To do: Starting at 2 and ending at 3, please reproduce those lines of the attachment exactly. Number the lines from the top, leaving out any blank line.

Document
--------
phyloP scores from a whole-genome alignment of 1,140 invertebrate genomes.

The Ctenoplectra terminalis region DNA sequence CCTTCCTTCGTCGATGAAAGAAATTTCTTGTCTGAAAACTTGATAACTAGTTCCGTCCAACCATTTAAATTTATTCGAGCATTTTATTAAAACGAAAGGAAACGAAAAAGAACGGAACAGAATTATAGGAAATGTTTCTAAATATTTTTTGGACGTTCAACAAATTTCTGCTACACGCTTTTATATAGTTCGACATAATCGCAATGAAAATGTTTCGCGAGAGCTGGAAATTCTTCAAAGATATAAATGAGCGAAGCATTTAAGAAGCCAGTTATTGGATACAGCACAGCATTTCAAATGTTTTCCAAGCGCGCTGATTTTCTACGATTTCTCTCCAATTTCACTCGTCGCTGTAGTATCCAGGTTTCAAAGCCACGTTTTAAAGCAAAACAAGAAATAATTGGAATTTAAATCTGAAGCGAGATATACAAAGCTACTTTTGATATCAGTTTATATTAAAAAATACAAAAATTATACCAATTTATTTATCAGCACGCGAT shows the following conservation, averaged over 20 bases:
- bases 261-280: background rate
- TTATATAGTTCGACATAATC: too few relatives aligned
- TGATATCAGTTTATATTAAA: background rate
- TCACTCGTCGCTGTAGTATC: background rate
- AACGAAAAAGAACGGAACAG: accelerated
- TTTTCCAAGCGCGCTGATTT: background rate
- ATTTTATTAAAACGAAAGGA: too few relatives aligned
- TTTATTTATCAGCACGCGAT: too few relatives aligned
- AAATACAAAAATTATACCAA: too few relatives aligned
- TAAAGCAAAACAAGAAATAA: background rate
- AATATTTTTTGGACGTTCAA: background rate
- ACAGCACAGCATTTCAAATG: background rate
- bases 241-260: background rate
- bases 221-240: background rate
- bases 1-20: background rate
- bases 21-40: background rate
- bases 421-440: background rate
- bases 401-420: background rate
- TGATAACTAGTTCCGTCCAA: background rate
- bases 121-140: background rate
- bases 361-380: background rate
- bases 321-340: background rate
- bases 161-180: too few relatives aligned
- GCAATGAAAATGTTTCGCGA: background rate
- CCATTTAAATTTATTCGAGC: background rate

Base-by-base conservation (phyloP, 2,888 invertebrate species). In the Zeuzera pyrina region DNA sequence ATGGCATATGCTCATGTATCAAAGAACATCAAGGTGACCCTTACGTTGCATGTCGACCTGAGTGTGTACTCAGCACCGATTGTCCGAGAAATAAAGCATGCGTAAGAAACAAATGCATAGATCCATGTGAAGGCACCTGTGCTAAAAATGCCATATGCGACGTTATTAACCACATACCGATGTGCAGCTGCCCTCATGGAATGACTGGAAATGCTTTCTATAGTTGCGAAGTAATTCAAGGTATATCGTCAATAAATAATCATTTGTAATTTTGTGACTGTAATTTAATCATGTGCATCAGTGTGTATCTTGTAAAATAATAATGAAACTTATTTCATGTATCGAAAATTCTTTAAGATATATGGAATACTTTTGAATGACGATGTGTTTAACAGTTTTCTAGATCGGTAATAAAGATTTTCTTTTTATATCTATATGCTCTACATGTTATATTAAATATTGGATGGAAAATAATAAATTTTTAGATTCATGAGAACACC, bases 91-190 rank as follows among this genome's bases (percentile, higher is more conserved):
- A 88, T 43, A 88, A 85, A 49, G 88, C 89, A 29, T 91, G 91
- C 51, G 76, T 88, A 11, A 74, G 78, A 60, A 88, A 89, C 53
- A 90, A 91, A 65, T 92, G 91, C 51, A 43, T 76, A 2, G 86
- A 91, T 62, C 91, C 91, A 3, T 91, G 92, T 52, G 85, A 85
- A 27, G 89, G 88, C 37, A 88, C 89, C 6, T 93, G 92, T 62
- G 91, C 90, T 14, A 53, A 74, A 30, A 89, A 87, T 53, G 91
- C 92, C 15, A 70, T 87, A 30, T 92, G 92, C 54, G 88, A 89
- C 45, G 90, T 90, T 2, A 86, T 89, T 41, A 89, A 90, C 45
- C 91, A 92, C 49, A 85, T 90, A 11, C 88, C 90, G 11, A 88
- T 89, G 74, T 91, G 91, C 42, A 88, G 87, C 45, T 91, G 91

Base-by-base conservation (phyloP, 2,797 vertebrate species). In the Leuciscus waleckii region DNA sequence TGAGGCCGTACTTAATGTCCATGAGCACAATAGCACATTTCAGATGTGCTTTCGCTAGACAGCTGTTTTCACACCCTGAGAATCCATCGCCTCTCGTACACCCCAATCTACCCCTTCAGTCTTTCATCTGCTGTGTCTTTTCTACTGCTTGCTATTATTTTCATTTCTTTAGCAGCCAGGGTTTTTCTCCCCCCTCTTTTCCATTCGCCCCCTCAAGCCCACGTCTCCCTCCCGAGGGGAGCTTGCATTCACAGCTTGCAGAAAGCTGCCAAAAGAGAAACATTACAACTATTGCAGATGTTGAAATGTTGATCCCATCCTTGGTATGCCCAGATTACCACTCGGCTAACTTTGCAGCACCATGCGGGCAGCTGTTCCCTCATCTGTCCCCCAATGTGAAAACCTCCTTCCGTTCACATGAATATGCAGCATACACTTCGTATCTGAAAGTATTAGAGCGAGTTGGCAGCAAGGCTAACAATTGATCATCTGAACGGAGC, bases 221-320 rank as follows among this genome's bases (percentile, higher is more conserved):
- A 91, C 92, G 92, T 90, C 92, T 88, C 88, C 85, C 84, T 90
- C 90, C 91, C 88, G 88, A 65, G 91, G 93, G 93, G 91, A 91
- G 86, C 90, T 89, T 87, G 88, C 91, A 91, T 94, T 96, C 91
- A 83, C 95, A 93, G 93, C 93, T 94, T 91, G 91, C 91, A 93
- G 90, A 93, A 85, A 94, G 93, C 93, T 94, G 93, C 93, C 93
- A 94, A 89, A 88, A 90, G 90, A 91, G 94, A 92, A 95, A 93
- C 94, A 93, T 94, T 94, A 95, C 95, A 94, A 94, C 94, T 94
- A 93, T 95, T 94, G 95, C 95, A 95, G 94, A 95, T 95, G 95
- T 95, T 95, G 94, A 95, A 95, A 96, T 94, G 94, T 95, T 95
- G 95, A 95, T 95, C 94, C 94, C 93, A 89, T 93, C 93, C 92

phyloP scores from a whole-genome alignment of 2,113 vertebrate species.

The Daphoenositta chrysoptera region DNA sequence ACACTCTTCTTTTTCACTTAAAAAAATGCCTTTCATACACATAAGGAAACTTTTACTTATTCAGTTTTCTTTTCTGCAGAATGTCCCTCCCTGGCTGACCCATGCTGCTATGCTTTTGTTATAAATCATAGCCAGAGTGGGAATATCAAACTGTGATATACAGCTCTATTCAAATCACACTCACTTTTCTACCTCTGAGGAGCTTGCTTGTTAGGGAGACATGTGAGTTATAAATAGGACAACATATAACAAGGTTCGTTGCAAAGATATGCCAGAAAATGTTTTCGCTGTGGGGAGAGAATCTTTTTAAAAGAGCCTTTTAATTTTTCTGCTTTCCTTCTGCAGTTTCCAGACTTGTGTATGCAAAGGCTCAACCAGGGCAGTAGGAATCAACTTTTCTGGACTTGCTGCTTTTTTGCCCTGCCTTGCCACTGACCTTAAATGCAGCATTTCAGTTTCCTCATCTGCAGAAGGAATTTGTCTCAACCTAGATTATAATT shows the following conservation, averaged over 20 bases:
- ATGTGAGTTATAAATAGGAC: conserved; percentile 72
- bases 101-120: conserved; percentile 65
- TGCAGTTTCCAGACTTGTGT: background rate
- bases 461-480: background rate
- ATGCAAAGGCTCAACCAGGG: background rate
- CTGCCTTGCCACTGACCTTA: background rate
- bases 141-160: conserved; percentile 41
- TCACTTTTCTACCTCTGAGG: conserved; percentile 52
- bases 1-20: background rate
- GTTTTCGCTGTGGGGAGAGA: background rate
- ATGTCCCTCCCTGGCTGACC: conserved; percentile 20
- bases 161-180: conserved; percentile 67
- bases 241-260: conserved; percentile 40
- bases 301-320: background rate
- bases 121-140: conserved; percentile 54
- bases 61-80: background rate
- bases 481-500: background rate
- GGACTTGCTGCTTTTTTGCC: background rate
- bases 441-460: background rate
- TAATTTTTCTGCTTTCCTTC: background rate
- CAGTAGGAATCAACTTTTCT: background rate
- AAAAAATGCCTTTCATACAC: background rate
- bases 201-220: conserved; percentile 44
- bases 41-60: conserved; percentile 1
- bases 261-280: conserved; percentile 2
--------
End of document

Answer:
The Ctenoplectra terminalis region DNA sequence CCTTCCTTCGTCGATGAAAGAAATTTCTTGTCTGAAAACTTGATAACTAGTTCCGTCCAACCATTTAAATTTATTCGAGCATTTTATTAAAACGAAAGGAAACGAAAAAGAACGGAACAGAATTATAGGAAATGTTTCTAAATATTTTTTGGACGTTCAACAAATTTCTGCTACACGCTTTTATATAGTTCGACATAATCGCAATGAAAATGTTTCGCGAGAGCTGGAAATTCTTCAAAGATATAAATGAGCGAAGCATTTAAGAAGCCAGTTATTGGATACAGCACAGCATTTCAAATGTTTTCCAAGCGCGCTGATTTTCTACGATTTCTCTCCAATTTCACTCGTCGCTGTAGTATCCAGGTTTCAAAGCCACGTTTTAAAGCAAAACAAGAAATAATTGGAATTTAAATCTGAAGCGAGATATACAAAGCTACTTTTGATATCAGTTTATATTAAAAAATACAAAAATTATACCAATTTATTTATCAGCACGCGAT shows the following conservation, averaged over 20 bases:
- bases 261-280: background rate